Cyberattacks are only one type of risk health stakeholders might face as we move toward the future of health. There are also risks tied to sophisticated algorithms that we expect will become more common. AI and intelligent automation could help health care stakeholders analyze massive data sets to improve diagnostics, care and delivery processes, and drug discovery. Rather than making decisions based on a gut feeling, predictive and prescriptive data analytics and machine learning can generate science-backed decisions. However, the black-box nature of self-learning algorithms can be difficult to understand and manage. They are not yet foolproof and can be prone to human biases and faulty assumptions. Incorrect or inadequate training data, unsuitable modeling techniques, and incorrect interpretation of algorithmic outputs can increase the risks in using them effectively.

For example, an organization could face financial losses, or a damaged reputation, if analytical models rely on inaccurate or unreliable data. Inaccurate data could threaten patient safety if it leads to incorrect diagnoses. Moreover, inaccurate models might also mean time and money needs to be spent scrubbing and reconciling disparate data. These risks could erode trust in AI algorithms and hinder the adoption of cutting-edge technologies.

We expect that AI and intelligent automation in health will likely lead to enhanced decision-making and new efficiencies. But as we travel down the road toward this future of health, stakeholders will likely reach the inevitable intersection of risk. Stakeholders that build an integrated cybersecurity approach might be better positioned to harness health data, digitally enhance the patient experience, and use risk as a competitive differentiator. Rather than just learning to manage risk, the most successful stakeholders will likely be those that can convert risk into opportunity.



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In the news

House committee holds first ‘Medicare for All’ hearing

On April 30, the House Rules Committee held the first Capitol Hill hearing to discuss House bill H.R. 1384, known as “Medicare for All.” The bill, which was introduced by Reps. Pramila Jayapal (D-Wash.) and Debbie Dingell (D-Mich.), has more than 100 Democratic co-sponsors (see the March 5, 2019 Health Care Current). If enacted, the legislation would replace private insurance in two years with a government-run, single-payer health system that would cover all medical, vision, dental, and long-term care expenses without cost-sharing.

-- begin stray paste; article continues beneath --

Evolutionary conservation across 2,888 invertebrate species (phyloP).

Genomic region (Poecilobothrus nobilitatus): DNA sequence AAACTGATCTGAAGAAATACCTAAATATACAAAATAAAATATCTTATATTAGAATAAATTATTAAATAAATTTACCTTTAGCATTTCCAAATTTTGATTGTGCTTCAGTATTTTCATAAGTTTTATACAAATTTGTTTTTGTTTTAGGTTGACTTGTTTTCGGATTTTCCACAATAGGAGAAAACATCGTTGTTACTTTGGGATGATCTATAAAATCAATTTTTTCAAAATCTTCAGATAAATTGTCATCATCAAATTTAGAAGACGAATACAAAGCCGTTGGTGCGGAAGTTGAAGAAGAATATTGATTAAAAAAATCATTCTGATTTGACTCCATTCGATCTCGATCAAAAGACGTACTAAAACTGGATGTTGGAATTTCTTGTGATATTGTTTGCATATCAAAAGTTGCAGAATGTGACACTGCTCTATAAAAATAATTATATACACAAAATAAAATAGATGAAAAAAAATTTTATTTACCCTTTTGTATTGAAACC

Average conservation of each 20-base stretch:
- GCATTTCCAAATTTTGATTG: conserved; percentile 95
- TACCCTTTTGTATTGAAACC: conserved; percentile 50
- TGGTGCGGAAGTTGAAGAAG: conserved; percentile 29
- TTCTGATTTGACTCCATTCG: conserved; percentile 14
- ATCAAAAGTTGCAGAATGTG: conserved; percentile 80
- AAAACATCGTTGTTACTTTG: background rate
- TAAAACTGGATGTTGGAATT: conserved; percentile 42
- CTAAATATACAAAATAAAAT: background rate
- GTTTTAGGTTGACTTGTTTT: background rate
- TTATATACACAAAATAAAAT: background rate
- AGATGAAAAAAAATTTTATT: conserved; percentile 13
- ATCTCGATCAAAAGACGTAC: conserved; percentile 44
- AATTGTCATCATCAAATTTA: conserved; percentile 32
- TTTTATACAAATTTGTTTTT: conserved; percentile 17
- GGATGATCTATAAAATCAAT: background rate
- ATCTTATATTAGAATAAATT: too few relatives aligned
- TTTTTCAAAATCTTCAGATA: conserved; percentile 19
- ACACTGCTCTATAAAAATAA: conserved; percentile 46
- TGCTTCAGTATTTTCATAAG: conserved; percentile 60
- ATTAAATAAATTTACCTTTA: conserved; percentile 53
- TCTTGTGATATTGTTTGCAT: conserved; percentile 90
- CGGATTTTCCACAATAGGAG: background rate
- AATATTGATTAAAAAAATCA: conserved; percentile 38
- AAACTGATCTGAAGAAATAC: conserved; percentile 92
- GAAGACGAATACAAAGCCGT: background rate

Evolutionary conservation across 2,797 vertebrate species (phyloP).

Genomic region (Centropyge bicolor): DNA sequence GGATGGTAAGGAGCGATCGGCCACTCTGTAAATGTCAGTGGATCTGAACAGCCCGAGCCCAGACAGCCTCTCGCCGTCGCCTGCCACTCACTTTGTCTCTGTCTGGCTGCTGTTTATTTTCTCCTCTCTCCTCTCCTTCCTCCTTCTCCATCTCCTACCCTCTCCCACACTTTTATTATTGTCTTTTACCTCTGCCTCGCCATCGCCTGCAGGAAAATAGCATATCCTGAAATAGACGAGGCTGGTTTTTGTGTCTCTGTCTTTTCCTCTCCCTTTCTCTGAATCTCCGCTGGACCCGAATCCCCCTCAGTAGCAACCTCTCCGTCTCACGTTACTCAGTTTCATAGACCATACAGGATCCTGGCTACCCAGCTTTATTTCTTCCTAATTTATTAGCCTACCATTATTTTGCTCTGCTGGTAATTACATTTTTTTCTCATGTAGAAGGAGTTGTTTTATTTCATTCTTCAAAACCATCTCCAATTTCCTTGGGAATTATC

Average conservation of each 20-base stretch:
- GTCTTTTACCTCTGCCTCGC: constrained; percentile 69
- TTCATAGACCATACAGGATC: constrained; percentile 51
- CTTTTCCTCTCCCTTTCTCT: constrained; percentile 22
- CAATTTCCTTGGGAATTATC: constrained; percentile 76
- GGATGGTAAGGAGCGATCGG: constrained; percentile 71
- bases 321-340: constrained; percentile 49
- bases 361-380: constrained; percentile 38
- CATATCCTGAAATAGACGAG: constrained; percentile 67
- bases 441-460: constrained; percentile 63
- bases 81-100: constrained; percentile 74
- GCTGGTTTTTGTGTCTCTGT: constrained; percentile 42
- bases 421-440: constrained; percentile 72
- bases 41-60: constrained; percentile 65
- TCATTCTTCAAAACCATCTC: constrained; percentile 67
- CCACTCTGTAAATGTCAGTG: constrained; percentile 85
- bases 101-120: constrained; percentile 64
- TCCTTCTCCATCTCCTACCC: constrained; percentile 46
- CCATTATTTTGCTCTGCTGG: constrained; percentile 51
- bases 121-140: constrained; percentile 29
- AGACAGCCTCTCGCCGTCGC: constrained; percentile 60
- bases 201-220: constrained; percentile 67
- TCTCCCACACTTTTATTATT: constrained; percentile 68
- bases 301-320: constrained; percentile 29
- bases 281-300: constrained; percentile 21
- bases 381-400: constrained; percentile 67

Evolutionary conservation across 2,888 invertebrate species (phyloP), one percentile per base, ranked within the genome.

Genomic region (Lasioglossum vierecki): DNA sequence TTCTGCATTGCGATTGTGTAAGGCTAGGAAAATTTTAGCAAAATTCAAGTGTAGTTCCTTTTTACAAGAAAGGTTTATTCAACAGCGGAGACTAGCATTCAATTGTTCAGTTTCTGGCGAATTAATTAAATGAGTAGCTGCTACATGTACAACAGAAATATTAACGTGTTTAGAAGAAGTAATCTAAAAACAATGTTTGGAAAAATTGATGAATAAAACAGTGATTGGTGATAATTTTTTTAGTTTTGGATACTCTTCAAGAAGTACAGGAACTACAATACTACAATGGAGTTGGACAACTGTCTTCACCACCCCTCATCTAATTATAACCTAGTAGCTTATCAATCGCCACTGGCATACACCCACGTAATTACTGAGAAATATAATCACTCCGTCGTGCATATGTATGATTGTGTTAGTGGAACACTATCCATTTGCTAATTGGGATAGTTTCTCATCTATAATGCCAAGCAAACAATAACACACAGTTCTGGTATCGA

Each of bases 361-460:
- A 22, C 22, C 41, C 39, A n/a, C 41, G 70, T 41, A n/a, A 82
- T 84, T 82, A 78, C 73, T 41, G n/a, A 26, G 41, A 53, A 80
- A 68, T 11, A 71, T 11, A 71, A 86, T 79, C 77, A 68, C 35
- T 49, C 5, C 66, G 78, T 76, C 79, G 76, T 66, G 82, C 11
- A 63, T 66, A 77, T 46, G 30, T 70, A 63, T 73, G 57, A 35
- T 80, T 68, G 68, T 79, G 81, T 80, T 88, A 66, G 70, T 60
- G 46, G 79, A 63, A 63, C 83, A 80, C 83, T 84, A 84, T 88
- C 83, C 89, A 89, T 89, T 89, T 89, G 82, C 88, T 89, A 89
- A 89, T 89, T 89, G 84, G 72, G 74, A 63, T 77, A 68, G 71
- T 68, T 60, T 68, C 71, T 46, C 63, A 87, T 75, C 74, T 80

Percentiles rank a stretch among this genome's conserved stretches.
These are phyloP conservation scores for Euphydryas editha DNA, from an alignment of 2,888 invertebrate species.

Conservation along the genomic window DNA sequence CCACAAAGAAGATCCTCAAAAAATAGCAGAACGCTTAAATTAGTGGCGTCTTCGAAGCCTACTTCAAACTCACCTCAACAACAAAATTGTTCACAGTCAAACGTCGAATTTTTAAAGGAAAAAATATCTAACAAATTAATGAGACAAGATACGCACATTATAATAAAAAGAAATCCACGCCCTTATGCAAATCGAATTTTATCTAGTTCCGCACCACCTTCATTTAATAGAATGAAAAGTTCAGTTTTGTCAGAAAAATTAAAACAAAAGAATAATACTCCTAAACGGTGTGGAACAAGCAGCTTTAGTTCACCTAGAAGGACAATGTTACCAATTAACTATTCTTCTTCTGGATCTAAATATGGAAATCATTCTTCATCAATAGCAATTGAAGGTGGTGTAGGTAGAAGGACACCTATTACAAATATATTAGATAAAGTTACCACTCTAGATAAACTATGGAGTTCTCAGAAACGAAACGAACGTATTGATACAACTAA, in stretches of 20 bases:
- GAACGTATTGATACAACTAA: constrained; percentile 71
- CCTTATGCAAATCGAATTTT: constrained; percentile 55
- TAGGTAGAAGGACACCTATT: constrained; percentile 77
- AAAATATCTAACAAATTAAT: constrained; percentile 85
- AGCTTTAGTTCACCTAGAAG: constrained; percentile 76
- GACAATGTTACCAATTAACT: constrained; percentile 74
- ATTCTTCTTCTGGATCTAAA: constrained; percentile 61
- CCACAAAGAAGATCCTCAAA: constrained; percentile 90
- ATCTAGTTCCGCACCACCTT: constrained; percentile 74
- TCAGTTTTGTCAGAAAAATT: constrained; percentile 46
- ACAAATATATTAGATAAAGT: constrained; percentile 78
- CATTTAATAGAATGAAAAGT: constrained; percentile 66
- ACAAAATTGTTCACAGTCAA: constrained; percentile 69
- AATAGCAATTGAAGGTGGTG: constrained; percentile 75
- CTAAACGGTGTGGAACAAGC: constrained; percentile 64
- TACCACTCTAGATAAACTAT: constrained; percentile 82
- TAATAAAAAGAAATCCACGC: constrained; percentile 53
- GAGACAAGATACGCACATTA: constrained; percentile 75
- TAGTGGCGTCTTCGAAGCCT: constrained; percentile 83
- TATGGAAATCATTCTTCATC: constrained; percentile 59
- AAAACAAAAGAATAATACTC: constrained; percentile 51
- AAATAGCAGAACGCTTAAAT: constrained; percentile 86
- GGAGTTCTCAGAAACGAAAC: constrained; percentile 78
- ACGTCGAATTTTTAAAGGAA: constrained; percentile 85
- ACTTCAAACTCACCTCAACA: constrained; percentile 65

During the hearing, lawmakers discussed the potential costs and benefits of transitioning to a single-payer system. According to Committee Chair James McGovern (D-Mass.), Medicare for All could help the 29 million uninsured Americans and the 44 million others who are underinsured. Rep. Robert Woodall (R-Ga.) said Medicare for All would require a large tax increase and suggested that a single-payer system might not sufficiently allocate resources toward the nation’s sickest and most needy individuals.

An economist with the Center for Economic and Policy Research (CEPR) recommended gradually transitioning to Medicare for All by lowering the Medicare age or allowing a buy-in option. Former US Department of Health and Human Services (HHS) Secretary, Rep. Donna Shalala (D-Fla.) indicated her support for universal health care and said she sees Medicare for All as one of several avenues for expanding health coverage. Several other lawmakers—and some witnesses—expressed concern that many Americans could lose existing health coverage under the proposal, and some noted that the bill does not address the costs associated with such an expansion. A witness from the Mercatus Center, a free-market think tank at George Mason University, estimated that the 2017 Medicare for All bill, which did not include long-term care coverage, would cost $32 trillion over 10 years (including potential cost-savings) or $40 trillion without cost-savings—about $10,000 per person.

Related: On May 1, the Congressional Budget Office (CBO) released a report analyzing proposals to implement a single-payer health system. While this report does not include formal CBO scores for the Medicare for All bill or other legislation, it does examine policy issues such as covered benefits, associated costs, and taxation. The report, which was requested by House Budget Chairman John Yarmuth (D-Ky.), warns that the transition to a single-payer system “could be complicated, challenging, and potentially disruptive.”

(Source: CBO, Key Design Components and Considerations for Establishing a Single-Payer Health Care System, May 2019)

Removing drug rebates could mean higher Medicare, Medicaid spending